Extremely slow (first) backup with Duplicati on Synology NAS


I’ve installed Duplicati in a Docker container (with the official image) on my Synology NAS. Before I had installed the same version natively, but I had to remove Duplicati because it filled up my system partition completely and my NAS got stuck almost fully (I was very lucky to be able to SSH into my NAS after many restarts; the restart after disconnecting my USB devices made me able to SSH into my NAS and delete the sqlite file of 1,3 GB…). Anyway, because of this experience I decided to use Duplicati in a containerized way.

However, my first backup goes extremely slow. When using Duplicati natively I got less than 1 MB/s. I thougt the limited size of my system partition was the evildoer, but it’s not that much better the Docker way: 1,11 - 1,24 MB/s. I backup to a local, though external disk (through USB 2.0). Admitted, I do use encryption (AES), as configured in Duplicati.
I have no RAM issues; CPU usage is okay most of the time, although my NAS can get busy from time to time (however, most of the time it has enough resources available).

I have about 11 TB to backup. Yes, that’s quite a lot, but this amount will certainly increase to 15 and 20 TB within the next 2 or 3 years. I backup to a 18 TB HDD (Seagate) in a 4 bay external disk enclosure (Icy Box). With the current speed it would take 4 to 5 months (!!!) to finish my first backup!
With Hyper Backup (from Synology) that only took a few days! I stopped using Hyper Backup though, because after a few backups the repository got corrupted for one reason or another… So I decided to try on Duplicati (also because OneDrive for Business works with Duplicati!).
FWIW: my remote volume size was 50 MB w<hen using Duplicati natively; now, in Docker, it’s 200 MB.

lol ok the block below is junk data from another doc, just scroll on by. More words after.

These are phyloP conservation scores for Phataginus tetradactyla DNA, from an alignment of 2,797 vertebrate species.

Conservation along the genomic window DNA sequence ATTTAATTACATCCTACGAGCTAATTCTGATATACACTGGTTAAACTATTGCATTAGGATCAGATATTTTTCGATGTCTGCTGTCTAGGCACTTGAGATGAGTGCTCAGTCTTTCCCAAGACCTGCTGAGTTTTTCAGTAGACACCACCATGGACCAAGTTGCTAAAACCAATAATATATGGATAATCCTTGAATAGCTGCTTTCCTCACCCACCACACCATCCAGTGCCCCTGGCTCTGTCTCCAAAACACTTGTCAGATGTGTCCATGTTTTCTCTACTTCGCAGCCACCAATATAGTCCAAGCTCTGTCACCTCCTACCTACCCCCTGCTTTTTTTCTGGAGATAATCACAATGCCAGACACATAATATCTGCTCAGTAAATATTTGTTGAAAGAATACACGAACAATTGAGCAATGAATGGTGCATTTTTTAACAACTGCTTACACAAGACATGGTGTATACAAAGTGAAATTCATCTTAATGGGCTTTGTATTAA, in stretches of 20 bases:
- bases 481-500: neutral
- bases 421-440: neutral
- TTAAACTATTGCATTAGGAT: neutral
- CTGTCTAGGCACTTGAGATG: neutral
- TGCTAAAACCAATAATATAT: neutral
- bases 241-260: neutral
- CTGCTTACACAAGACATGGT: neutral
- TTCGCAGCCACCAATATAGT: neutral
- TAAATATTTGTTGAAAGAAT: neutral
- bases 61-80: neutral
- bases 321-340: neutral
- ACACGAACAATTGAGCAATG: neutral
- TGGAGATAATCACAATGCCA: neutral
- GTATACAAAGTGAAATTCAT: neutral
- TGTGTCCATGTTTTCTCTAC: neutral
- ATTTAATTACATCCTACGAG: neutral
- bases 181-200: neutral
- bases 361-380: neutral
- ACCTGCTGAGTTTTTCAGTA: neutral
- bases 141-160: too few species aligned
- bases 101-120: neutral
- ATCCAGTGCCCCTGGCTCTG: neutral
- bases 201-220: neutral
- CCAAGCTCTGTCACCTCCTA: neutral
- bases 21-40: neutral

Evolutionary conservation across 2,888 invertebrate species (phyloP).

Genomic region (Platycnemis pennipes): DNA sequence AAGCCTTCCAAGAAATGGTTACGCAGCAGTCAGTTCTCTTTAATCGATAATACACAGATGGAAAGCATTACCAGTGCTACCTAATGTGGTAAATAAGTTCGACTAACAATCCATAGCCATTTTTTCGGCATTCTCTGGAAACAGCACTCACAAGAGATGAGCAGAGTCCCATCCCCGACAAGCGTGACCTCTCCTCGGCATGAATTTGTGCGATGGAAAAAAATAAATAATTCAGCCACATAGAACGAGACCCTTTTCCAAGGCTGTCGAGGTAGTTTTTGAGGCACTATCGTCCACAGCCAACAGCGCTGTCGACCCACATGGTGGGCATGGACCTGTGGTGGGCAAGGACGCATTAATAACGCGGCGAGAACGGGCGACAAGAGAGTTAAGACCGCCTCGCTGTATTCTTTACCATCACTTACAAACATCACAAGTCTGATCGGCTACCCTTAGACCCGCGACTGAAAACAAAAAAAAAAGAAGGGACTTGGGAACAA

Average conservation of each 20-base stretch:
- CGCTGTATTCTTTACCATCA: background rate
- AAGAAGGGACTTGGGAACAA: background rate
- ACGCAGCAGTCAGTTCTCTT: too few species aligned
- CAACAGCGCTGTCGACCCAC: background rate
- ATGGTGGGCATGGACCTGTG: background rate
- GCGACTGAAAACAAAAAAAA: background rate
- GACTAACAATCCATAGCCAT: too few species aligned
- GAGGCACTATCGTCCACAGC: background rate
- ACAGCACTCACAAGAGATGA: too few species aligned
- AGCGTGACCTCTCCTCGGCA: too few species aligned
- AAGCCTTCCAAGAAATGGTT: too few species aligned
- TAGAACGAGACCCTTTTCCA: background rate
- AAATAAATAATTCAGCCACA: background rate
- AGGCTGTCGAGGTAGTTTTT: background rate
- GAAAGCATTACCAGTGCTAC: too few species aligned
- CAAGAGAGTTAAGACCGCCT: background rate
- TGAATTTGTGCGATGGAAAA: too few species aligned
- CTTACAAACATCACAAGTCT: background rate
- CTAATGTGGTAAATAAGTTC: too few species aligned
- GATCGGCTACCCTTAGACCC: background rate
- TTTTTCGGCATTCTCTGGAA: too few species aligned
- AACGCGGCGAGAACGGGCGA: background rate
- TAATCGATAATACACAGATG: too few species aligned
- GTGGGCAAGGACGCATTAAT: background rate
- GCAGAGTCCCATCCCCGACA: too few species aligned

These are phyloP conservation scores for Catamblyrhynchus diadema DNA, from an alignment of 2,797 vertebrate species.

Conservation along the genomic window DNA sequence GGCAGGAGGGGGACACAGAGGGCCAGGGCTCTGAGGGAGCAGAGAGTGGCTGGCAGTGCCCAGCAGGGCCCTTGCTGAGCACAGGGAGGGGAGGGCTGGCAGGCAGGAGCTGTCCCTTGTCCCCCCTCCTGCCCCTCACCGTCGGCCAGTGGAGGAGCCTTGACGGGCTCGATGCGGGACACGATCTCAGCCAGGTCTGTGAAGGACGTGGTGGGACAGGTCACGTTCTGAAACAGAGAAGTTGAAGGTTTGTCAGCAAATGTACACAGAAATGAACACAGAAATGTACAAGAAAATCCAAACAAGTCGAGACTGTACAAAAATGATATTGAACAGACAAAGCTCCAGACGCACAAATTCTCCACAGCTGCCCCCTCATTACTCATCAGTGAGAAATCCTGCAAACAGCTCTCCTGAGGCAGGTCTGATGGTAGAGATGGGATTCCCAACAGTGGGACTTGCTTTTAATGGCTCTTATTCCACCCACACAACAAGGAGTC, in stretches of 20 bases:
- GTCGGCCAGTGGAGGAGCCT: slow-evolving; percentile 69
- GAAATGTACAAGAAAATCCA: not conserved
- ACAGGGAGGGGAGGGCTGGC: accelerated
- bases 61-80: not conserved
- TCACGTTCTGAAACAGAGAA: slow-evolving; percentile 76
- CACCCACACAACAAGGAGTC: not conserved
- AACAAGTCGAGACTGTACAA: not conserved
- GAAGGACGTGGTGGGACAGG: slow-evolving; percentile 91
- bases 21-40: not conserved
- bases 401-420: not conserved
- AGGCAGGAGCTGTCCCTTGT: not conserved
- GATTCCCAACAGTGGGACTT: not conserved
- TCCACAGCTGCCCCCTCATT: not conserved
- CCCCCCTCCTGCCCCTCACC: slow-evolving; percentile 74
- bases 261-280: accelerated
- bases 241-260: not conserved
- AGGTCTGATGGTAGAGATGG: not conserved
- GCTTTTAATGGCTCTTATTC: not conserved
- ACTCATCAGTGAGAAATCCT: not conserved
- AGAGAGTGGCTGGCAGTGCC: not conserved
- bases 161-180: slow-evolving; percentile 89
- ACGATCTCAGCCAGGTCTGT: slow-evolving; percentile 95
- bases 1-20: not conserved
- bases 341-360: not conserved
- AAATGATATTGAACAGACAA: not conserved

How can I troubleshoot this? Is this expected behavior? Any tips? Advice? Solutions?

Thanks a lot!


yes this is expected behaviour, but not duplicatis fault.

its synology and most NAS in general.
they are incrible slow, specially when it comes to large amounts of files. linux in general isnt that great with that, add samba, a slow NAS processor and not many disks and you have a desaster on ur hands

ur icybox jsut makes things worse. what do you expect from an USB enclosure ?

why synology backup works (a tiny bit) better? well because they upload into one file kinda huge junks (but that has a hole lot other issues in the long run) thats easier to digest for that little NAS but still far from good.

best advise i can give. toss those NAS into the bin, no not resell it, they are cursed, bad karma :slight_smile:

build ur own nas with an enclosure that can hold all ur disks. even a 10 year old I3 is faster and mroe relyable. for easier handeling you can use FreeNAS

however in any case you can mount ur nas as an ISCSI device instead of an SMB share, that will reduce overhead and makes it a bit better. however that icybox enclosure will make you trouble, a lot.

also careful about the raid level. i assume youll use big consumer disks. dont ever use any kind of RAID5 with that. it will fail even with just one dead disks. either take the risk and use pure stripeset (and gain vperformance) or use freenas or another BSD based nas software that supports raidz

zfs raid will work contrary to raid5, reason is the expecture URE failure rate on large consumer drives is to high to gurantee recovery on a raid5 and with one error the hole array fails. data would be largly recoverable but only manually. so just dont

Synology has a wide variety of models at various price points. They are certainly not all slow. What model NAS are you using? How much RAM does it have?

For such a large backup, it might be best to split it out into different jobs. At a minimum you would want to increase the deduplication block size. The default of 100KB is not suitable for such a huge backup. A rule of thumb we sometimes suggest on the forum is to take your total backup size and divide by 1 million to calculate a recommended block size. For instance, a 10TB backup should probably use a 10MB dedupe block size. Note that you must set this value before your first backup.

That being said, I don’t believe your dedupe block size is the cause of your performance issues. I’m curious to find out the model.

Also, is “enable resource limitation” configured on the container?


Thank you for the very useful information!

I have a DS2411+ (12 bay) with an extra 2 GB RAM module (so 3 GB RAM in total). RAM usage is (very) good; CPU usage is, well it depends: sometimes good, sometimes quite high, but it’s not sitting there constantly at 90+% or so.

My Duplicati Docker container uses 34% of the CPU and about 100 MB of RAM (according to Docker). The mono process is the big “evildoer” of course.